Mr Turner: the exhibition

J.M.W. Turner, Petworth Park with Lord Egremont and his Dogs. ©Tate

J.M.W. Turner, Petworth Park with Lord Egremont and his Dogs. ©Tate

A new exhibition at Petworth House has been inspired by Mike Leigh’s recent film Mr Turner and celebrates the life and work of the Romantic landscape painter Joseph Mallord William Turner (1775-1851).

View of Petworth House, with the lawn shown in Turner's painting. ©Martin Offer

View of Petworth House, with the lawn shown in Turner’s painting. ©Martin Offer

Turner visited Petworth repeatedly between 1809 and 1837 as the guest of his patron George Wyndham, 3rd Earl of Egremont (1751-1807). He created many pictures in oils and watercolour there. Some of those have always remained at Petworth, while others have returned on loan for this exhibition.

Timothy Spall as Turner in the Old Library at Petworth. ©Simon Mein and Thin Man Films

Timothy Spall as Turner in the Old Library at Petworth. ©Simon Mein and Thin Man Films

Visitors will also be able to see objects owned by Turner, such as his pocket paint book and the large easel thought to be the one depicted in the famous watercolour The Artist and His Admirers. That picture shows a scene in Petworth’s Old Library, which the artist was using as a studio.

Turner's 1827 watercolour The Artist and his Admirers, used as inspiration for the film Mr Turner. ©Tate

Turner’s 1827 watercolour The Artist and his Admirers, used as inspiration for the film Mr Turner. ©Tate

Petworth House was used as one of the locations for the film Mr Turner, starring Timothy Spall as the brilliant but awkward artist.

Set created by Suzie Davis in the Old Library at Petworth. The replica Turner seascapes were created by Charlie Cobb. ©Scott Ramsey

Set created by Suzie Davis in the Old Library at Petworth. The replica Turner seascapes were created by Charlie Cobb. ©Scott Ramsey

The exhibition includes a recreation of Turner’s studio at Petworth, put together by set designer Suzie Davis.

Timothy Spall channelling Turner. ©Simon Mein and Thin Man Films

Timothy Spall channelling Turner. ©Simon Mein and Thin Man Films

Director Mike Leigh said ‘Petworth wrote itself into the film rather than us having to think of possible stately homes; it is such an extraordinary, and rare, and rarified place.’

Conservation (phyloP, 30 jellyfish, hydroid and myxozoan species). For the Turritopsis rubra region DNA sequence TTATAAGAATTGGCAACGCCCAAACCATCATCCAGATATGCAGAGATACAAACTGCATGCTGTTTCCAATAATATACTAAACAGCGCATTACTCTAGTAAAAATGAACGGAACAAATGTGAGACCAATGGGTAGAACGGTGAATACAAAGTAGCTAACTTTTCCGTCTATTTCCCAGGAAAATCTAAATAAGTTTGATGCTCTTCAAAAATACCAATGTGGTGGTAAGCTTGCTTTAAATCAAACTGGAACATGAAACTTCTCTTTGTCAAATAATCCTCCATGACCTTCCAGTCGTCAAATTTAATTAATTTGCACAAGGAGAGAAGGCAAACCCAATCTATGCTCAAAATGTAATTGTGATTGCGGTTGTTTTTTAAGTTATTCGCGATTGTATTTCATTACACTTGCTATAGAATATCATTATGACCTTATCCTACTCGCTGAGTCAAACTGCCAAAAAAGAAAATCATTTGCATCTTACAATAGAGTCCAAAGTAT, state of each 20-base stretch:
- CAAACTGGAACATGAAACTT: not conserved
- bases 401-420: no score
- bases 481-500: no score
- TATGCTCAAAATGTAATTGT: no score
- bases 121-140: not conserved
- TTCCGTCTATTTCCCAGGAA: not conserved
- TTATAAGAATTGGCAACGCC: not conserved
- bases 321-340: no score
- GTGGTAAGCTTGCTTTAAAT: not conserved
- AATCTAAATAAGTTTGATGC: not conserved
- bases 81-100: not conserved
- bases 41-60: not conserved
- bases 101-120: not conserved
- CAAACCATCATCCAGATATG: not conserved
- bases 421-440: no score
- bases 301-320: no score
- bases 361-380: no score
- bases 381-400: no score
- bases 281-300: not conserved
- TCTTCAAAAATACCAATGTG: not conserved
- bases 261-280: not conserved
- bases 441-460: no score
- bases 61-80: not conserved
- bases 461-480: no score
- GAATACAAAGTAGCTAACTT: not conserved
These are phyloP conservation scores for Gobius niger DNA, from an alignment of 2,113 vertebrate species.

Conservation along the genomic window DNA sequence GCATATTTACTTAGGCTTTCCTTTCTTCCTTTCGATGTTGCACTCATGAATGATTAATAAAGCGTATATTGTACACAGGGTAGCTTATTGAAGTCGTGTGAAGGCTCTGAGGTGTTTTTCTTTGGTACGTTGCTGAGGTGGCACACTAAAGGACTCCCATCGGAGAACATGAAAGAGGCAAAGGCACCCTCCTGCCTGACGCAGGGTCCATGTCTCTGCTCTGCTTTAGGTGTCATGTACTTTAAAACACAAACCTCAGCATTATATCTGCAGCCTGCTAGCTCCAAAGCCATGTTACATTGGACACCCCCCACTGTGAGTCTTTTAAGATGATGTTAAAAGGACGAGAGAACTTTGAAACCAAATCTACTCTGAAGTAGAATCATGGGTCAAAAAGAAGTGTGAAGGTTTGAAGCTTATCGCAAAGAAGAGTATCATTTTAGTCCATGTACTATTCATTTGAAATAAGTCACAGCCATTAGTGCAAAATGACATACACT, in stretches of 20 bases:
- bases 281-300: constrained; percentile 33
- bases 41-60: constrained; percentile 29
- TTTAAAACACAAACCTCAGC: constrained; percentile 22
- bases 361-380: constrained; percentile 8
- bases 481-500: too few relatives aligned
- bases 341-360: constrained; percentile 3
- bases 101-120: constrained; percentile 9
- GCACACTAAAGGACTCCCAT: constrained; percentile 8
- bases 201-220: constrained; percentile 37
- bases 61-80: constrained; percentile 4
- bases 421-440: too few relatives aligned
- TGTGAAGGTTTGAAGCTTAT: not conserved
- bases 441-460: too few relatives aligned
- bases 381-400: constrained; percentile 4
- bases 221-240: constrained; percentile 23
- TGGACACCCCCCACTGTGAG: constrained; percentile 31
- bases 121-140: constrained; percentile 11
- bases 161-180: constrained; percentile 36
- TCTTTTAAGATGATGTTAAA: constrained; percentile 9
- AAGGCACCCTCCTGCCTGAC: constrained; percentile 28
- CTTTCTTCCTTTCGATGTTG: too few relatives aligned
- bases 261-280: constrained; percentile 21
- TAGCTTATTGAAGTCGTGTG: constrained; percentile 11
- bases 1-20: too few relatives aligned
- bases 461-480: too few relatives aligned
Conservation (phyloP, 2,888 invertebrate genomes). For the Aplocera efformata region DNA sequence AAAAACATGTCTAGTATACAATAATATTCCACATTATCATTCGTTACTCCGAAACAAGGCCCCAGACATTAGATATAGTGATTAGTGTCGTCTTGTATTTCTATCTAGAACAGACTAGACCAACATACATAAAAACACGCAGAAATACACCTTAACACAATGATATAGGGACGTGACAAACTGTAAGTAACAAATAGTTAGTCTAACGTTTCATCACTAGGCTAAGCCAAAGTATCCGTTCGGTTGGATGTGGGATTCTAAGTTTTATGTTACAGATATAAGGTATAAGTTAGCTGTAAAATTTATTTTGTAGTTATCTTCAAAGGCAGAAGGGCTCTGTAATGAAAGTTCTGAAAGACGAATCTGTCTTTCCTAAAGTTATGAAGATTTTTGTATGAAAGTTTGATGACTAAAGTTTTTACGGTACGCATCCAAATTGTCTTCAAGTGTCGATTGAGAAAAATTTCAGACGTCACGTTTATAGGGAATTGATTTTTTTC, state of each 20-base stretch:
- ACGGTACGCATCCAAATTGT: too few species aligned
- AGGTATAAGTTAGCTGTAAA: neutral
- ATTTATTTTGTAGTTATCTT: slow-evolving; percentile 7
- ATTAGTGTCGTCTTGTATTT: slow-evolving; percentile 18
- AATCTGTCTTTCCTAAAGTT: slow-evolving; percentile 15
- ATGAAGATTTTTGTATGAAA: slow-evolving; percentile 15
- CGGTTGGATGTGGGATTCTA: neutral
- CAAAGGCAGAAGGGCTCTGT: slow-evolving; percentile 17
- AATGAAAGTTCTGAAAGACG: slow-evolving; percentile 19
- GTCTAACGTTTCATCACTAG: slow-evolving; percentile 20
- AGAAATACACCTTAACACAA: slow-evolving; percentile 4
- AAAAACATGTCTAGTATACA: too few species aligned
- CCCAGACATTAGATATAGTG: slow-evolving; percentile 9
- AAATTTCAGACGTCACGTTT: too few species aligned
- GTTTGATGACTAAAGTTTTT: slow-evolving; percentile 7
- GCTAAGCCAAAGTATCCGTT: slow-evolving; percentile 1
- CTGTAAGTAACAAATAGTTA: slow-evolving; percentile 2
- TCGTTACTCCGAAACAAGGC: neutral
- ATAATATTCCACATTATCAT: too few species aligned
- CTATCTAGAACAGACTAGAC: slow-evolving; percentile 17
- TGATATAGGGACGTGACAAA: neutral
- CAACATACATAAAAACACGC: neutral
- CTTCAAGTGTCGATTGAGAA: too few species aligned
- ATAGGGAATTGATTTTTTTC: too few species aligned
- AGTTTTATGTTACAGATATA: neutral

Portrait of J.M.W. Turner by John Phillip. ©National Portrait Gallery, London

Portrait of J.M.W. Turner by John Phillip. ©National Portrait Gallery, London

The exhibition, which is on until 11 March, was assembled by Andrew Loukes, curator at Petworth, and Dr Jacqueline Riding, research consultant on Mr Turner.

8 Responses to “Mr Turner: the exhibition”

  1. Susan Walter Says:

    I love that picture of Lord Egremont heading out into the park with the stream of dogs behind. I especially like the way that you can see the painting at Petworth and turn around and look out the window at the real scene (minus Lord Egremont of course).

    I’m quite glad I didn’t have Turner as a house guest though. He had some disgusting habits. I remember being told a story about him taking snuff then sneezing all over some delicately bred young woman wearing a sprigged muslin dress. Snuff gives you copious amounts of black snot, which ended up all over the dress. Totally gross.

  2. cinziarobbiano Says:

    love it! absolutely…

  3. Andrew Says:

    The current “late Turner” exhibition at the Tate is well worth a visit before it closes in a week or two.

  4. Emile de Bruijn Says:

    Susan, what a choice little Turner anecdote 🙂 I haven’t seen the film yet, but Timothy Spall would seem to be well cast, as he is very good at playing misfits and mavericks.

    Cinzorobbiano, thanks.

    Andrew, thanks for that. Here is a link: http://www.tate.org.uk/whats-on/tate-britain/exhibition/ey-exhibition-late-turner-painting-set-free

  5. artandarchitecturemainly Says:

    The film may not have been the best film ever, but it was inspirational to use Petworth for some of the filming. Especially the Old Library.

    Now we have Life copying Art copying Life. A new exhibition at Petworth House has been inspired by the film Turner which in turn celebrated the life of the real artist Turner. My mind is swirling!

  6. Emile de Bruijn Says:

    And then we have you commenting on a blog post about an exhibition inspired by a film inspired by Turner’s life 🙂 And me commenting on your comment…

  7. columnist Says:

    I am longing to see the movie; clips (or trailers) have me slightly worried that the dialogue might be slightly difficult to understand, which would be such a pity. However much or whether he actually did mumble his way through an extraordinary life, I want to see and here Mike Leigh’s version. Some recent British dramas have been appalling in the coherence department. Authenticity of accent is all very well, but it would nice to comprehend; you can only imagine those who’s mother language is not English suffer more.

  8. The Devoted Classicist Says:

    As an Attingham student 24 years ago, I remember being taken up to Turner’s studio in the old library. What a treat it was. The film is just now opening here in Memphis and I can hardly wait to see it.

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